Reference is made to FIG. 1 which shows a complete power screwdriver assembly 10 in accordance with the present invention. The assembly 10 comprises a power driver 11 to which a driver attachment 12 is secured. The driver attachment 12 carries a cartridge 9 containing a coil of a collated screwstrip 14 with spaced screws 16 to be successively driven.
Reference is made to FIG. 2 showing an exploded view of major components of the driver attachment 12 as housing 18 and a slide body comprising a rear portion 22 and a removable nose portion 24. FIGS. 4 and 5 show in cross-section the interaction of these components.
As seen in FIG. 4, the rearmost end 26 of the housing 18 has a rearwardly directed socket 27 with a longitudinal slot 28 in its side wall to receive and securely clamp the housing 18 onto the housing 30 of the power driver 11 so as to secure the housing 18 of the driver attachment to the housing 30 of the power driver against relative movement. The power driver 11 has a chuck 32 rotatable in the driver housing 30 by an electric motor (not shown). The chuck 32 releasably engages the driver shaft 34 in known manner. The housing 18 is provided with a lateral flange 36 at its rear end to which a known screwstrip containing cartridge 9 is secured in a conventional manner.
As seen in FIG. 4, the slide body 20 is slidably received in the housing 18 with the driver shaft 34 received in a bore passing through the rear portion 22 and nose portion 24 of the slide body 20. A compression spring 38 disposed between the housing 18 and the rear portion 22 coaxially about the driver shaft 34 biases the slide body away from the housing 18 from a retracted position towards an extended position. As shown, the spring 38 is disposed between the housing 18 and the rear portion 22. Slide stops 25, best shown in FIG. 2, are secured to the rear portion 22 of the slide body. Two slide stops 25 slide in two longitudinal slots 40 on each side of the part cylindrical side wall 42 of the housing 18 to key the rear portion 22 of the slide body to the housing 18 against relative rotation and to prevent the slide body being moved out of the housing 18 past a fully extended position.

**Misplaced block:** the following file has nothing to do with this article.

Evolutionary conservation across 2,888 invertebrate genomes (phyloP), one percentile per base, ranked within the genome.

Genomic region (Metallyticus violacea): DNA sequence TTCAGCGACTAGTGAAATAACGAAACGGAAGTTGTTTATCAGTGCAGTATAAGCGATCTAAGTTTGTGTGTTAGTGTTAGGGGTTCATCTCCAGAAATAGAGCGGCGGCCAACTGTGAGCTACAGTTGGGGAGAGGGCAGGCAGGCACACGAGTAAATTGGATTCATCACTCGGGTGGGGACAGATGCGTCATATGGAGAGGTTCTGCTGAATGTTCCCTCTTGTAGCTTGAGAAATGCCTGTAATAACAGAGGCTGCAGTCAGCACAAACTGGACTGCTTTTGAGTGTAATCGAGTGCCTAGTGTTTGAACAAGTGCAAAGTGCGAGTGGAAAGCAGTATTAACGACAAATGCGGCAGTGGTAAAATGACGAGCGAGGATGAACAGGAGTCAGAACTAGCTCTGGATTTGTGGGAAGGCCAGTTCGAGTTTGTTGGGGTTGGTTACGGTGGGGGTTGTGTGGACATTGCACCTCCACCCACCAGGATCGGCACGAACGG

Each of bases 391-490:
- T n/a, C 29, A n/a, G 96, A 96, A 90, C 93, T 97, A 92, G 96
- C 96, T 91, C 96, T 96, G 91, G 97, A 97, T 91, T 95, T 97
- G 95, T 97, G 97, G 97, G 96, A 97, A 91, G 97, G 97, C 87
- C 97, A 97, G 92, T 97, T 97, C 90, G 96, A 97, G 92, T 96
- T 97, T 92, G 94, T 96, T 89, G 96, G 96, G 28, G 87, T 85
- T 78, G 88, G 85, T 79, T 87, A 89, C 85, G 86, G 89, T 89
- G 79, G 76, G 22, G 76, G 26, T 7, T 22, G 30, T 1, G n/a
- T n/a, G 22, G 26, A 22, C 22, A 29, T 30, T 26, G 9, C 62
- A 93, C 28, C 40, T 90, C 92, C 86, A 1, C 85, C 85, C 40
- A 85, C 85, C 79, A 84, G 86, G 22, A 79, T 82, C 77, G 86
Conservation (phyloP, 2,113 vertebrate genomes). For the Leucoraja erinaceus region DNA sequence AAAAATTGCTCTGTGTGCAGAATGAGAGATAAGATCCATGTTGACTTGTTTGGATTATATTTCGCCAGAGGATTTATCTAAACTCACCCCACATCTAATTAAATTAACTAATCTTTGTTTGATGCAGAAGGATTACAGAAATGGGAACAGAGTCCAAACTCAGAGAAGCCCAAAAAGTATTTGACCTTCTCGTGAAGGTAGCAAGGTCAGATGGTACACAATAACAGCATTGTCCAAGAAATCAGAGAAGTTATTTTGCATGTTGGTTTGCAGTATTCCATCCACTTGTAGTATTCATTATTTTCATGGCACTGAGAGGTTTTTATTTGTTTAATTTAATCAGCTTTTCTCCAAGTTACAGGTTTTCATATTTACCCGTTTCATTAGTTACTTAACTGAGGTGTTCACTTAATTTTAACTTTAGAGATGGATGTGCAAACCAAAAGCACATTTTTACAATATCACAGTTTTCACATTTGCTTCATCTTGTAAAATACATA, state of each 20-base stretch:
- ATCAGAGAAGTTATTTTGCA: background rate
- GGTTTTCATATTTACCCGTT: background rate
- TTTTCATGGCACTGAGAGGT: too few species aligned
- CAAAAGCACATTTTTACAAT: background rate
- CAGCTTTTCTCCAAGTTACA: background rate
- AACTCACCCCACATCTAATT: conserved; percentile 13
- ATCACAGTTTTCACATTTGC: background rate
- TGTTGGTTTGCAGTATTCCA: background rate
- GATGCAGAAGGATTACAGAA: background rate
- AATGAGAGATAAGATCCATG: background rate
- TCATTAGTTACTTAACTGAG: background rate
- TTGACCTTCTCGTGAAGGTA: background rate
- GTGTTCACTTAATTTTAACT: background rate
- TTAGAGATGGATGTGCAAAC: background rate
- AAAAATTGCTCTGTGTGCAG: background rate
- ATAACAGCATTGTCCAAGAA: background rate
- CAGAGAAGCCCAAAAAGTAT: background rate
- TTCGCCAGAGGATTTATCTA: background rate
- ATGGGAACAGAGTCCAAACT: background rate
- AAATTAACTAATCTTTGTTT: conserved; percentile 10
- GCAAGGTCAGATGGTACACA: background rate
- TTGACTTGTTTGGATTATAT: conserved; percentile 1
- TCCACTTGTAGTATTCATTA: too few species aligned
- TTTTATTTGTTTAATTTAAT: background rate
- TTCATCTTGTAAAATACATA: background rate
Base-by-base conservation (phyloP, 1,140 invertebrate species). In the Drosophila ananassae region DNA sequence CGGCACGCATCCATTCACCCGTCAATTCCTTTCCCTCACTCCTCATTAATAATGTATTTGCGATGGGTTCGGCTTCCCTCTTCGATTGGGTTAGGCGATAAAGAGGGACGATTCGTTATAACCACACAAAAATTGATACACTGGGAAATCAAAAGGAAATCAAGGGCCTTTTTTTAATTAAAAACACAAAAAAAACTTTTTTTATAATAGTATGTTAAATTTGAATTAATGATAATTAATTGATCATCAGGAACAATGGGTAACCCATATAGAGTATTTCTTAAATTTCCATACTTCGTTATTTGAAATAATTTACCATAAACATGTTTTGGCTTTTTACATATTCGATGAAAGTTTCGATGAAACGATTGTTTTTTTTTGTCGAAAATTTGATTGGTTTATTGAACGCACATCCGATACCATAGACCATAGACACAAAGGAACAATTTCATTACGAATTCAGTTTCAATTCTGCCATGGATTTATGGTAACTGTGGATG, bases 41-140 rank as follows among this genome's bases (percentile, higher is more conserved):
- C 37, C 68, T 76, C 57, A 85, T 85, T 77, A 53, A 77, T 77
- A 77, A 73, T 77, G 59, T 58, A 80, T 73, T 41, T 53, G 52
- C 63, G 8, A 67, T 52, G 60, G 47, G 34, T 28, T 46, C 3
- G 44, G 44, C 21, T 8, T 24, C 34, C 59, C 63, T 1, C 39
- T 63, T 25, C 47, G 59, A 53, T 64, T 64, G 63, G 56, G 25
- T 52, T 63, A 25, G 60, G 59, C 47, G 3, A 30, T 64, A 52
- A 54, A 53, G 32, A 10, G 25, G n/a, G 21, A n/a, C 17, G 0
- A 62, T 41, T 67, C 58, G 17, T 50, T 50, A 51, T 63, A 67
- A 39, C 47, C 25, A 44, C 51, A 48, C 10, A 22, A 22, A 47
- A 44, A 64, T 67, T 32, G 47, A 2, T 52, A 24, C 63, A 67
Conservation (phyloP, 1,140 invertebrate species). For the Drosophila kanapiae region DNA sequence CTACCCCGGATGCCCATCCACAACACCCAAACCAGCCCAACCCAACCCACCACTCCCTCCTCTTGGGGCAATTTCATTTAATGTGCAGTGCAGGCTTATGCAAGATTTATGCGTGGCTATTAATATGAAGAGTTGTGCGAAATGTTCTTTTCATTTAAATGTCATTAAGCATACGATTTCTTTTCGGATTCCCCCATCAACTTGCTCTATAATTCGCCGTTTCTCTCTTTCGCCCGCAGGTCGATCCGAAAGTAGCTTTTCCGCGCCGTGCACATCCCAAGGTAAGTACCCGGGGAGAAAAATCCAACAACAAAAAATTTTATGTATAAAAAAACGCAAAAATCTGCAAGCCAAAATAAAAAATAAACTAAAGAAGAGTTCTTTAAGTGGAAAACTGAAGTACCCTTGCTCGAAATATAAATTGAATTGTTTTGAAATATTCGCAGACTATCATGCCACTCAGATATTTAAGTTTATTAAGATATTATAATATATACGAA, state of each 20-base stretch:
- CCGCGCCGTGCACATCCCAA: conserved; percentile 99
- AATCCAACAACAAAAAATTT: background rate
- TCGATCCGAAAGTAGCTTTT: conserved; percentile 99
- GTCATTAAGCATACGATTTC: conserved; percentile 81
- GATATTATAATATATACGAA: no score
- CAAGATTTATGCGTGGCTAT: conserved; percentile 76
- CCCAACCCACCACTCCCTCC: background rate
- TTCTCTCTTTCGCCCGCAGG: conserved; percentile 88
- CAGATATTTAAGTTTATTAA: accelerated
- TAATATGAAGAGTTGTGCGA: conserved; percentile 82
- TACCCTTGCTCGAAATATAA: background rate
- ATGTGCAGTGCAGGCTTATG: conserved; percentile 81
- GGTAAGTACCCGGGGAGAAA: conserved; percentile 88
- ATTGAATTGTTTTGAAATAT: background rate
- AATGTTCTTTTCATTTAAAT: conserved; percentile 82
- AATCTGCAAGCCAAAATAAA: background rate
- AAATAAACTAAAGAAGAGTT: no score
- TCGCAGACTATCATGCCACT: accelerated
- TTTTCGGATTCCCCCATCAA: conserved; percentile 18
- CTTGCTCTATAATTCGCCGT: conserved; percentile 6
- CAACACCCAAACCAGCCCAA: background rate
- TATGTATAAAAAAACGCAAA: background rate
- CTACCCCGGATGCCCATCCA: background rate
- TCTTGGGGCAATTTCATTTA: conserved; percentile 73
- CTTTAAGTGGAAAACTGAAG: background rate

The rear portion 22 comprises a generally cylindrical element 44 with a radially extending flange element 46 on one side. A lever 48 is pivotally mounted to the flange element 46 by bolt 50 for pivoting about an axis 51 of bolt 50 normal to a longitudinal axis 52 which passes centrally through the drive shaft 34 and about which the drive shaft is rotatable. Lever 48 has a forward arm 54 extending forwardly to its front end 56 and a rear arm 58 extending rearwardly to its rear end 60. A cam follower 62 has its forward end 63 mounted to the rear end 60 of the rear arm 58 by a bolt 64 being received in a slot 65 extending longitudinally in the rear end of the rear arm 58. The cam follower 62 has at its rear end 66 two cam rollers 67 and 68 rotatable on pins parallel to the axis of bolts 50 and 64.
As seen in FIGS. 2 and 4, the housing 18 carries a camming channel 70 in which the cam rollers 67 and 68 are received. The camming channel 70 is disposed to one side of the driver shaft 34 and extends generally parallel thereto. The camming channel 70 has opposed camming surfaces 71 and 72 at least partially closed by side walls 73 and 74.
The camming channel 70 extends rearwardly beside the socket 27 of housing 18 and thus rearwardly past the chuck 32 of the power driver 11 to one side thereof. This configuration permits the use of a housing 18 which is of a lesser length parallel longitudinal axis 52 for a given length of the cam follower 62 and of the lever 48, rearward of bolt 50.
A spring 69 wound about bolt 50 is disposed between the flange element 46 and the forward arm 54 of the lever 48 to bias the lever in a clockwise direction as seen in FIG. 4. The effect of spring 69 is to urge the cam roller 67 into engagement with cam surface 71 and to urge cam roller 68 into engagement with cam surface 72.
With relative sliding of the slide body 20 and the housing 18 between the extended and the retracted positions, the cam follower 62 translates the relative movement and positioning of the slide body 20 and housing 18 into relative pivoting and positioning of the lever 48 about the axis 51. The ability of bolt 64 to slide longitudinally in the longitudinal slot 65 provides a lost motion linkage as is known and is advantageous such that the relative timing of pivoting of the lever 48 varies as compared to the relative location of the slide body 20 and housing 18 in moving towards an extended position as contrasted with moving towards a retracted position.
The nose portion 24 has a generally cylindrical screw guide element or guide tube 75 arranged generally coaxially about longitudinal axis 52 and a flange-like screw feed channel element 76 extending radially from the guide tube 75.